1. Dedicate the day to the Lord beforehand and rejoice at the prospect of it. Recognize this is truly the Lord’s Day. We should seek, by His grace, to make it a special day of blessing to our souls.

2. Use a good portion of the time on Saturday evening for a spiritual retreat. Closet yourself with the Word, with prayer, filling your soul with the things that be of God. Recognize that your heart needs to be cleansed from the things of the world, necessary things possibly, but things that have entered in to choke the Word.

3. Use some time for meditation. Instead of only reading the Word and praying, think on the things of God and of God Himself. Think on His works, on His holiness, on the wonderful fact of redemption, on the second coming of the Lord Jesus Christ.

4. Pray for the minister, pray that he will be prepared for the preaching of the Word, the primary means of grace. Hold him up before the Throne of Grace, pray that he will be a fit vessel for the Master’s use.

It is time that God’s people, His saved, prepare themselves for the Lord’s Day and its activities. As the people of Israel had to wash their bodies before the law was presented to them, so should the believers in Christ prepare their souls for the Lord’s Day. (Ex. 19:10). Think of what the result could be in His work if His people were to make some spiritual retreats in preparation for His day!

Published By: The SHIELD and SWORD, INC.
Vol. 4 No. 55 (July 1965)
Rev. Leonard T. Van Horn, Editor

Found here.

The Bible’s verdict on the human heart is that it is deceitful (Jer. 17:9). And it deceives preachers of the gospel, too. It persuades us that we have more to do than to pray; that prayer is a luxury that we cannot afford; or that prayer is a practice we do not really need. Our hearts tell us to get straight from breakfast to exegesis and that we are sufficient in ourselves for the duties of our calling. Sometimes our hearts don’t even tell us that; they tell us that it can all wait until after another cup of coffee.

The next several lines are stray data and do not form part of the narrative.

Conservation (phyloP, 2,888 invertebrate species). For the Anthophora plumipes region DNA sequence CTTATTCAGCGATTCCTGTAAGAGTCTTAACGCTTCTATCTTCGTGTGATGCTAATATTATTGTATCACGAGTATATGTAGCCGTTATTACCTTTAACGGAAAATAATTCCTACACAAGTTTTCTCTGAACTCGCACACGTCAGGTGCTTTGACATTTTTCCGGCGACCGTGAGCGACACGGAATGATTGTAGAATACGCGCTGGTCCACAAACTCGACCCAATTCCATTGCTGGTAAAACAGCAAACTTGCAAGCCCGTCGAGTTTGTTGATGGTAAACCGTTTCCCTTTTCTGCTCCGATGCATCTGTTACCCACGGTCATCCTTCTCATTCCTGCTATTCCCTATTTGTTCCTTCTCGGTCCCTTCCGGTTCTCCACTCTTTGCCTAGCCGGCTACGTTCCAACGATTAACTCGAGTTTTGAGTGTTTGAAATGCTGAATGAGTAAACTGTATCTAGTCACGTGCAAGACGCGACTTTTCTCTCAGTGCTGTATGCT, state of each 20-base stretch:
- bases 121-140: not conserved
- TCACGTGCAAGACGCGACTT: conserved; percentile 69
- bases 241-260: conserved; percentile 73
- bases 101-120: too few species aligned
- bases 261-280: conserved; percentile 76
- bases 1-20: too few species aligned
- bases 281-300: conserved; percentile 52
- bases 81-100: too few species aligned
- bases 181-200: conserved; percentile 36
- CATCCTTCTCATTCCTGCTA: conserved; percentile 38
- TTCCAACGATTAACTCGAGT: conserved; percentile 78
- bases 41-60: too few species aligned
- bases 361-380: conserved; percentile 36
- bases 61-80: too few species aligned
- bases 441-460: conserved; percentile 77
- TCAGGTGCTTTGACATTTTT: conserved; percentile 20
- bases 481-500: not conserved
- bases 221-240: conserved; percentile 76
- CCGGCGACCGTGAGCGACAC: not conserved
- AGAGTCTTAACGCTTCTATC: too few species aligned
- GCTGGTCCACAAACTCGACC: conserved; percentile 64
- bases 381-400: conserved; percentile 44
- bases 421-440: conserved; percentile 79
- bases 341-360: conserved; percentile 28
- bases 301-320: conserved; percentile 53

Iain Campbell, “Pray, Plan, Prepare, and Preach”, pg. 40

HT: Benjamin Glaser

The Hypocrite’s Religion

“They weave the spider’s web.” — Isaiah 59:5
See the spider’s web, and behold in it a most suggestive picture of the hypocrite’s religion. It is meant to catch his prey: the spider fattens himself on flies, and the Pharisee has his reward. Foolish persons are easily entrapped by the loud professions of pretenders, and even the more judicious cannot always escape. Philip baptized Simon Magus, whose guileful declaration of faith was so soon exploded by the stern rebuke of Peter. Custom, reputation, praise, advancement, and other flies, are the small game which hypocrites take in their nets. A spider’s web is a marvel of skill: look at it and admire the cunning hunter’s wiles. Is not a deceiver’s religion equally wonderful? How does he make so barefaced a lie appear to be a truth? How can he make his tinsel answer so well the purpose of gold? A spider’s web comes all from the creature’s own bowels. The bee gathers her wax from flowers, the spider sucks no flowers, and yet she spins out her material to any length. Even so hypocrites find their trust and hope within themselves; their anchor was forged on their own anvil, and their cable twisted by their own hands. They lay their own foundation, and hew out the pillars of their own house, disdaining to be debtors to the sovereign grace of God. But a spider’s web is very frail. It is curiously wrought, but not enduringly manufactured. … Hypocritical cobwebs will soon come down when the besom of destruction begins its purifying work. Which reminds us of one more thought, viz., that such cobwebs are not to be endured in the Lord’s house: he will see to it that they and those who spin them shall be destroyed for ever. O my soul, be thou resting on something better than a spider’s web. Be the Lord Jesus thine eternal hiding-place.
C.H. Spurgeon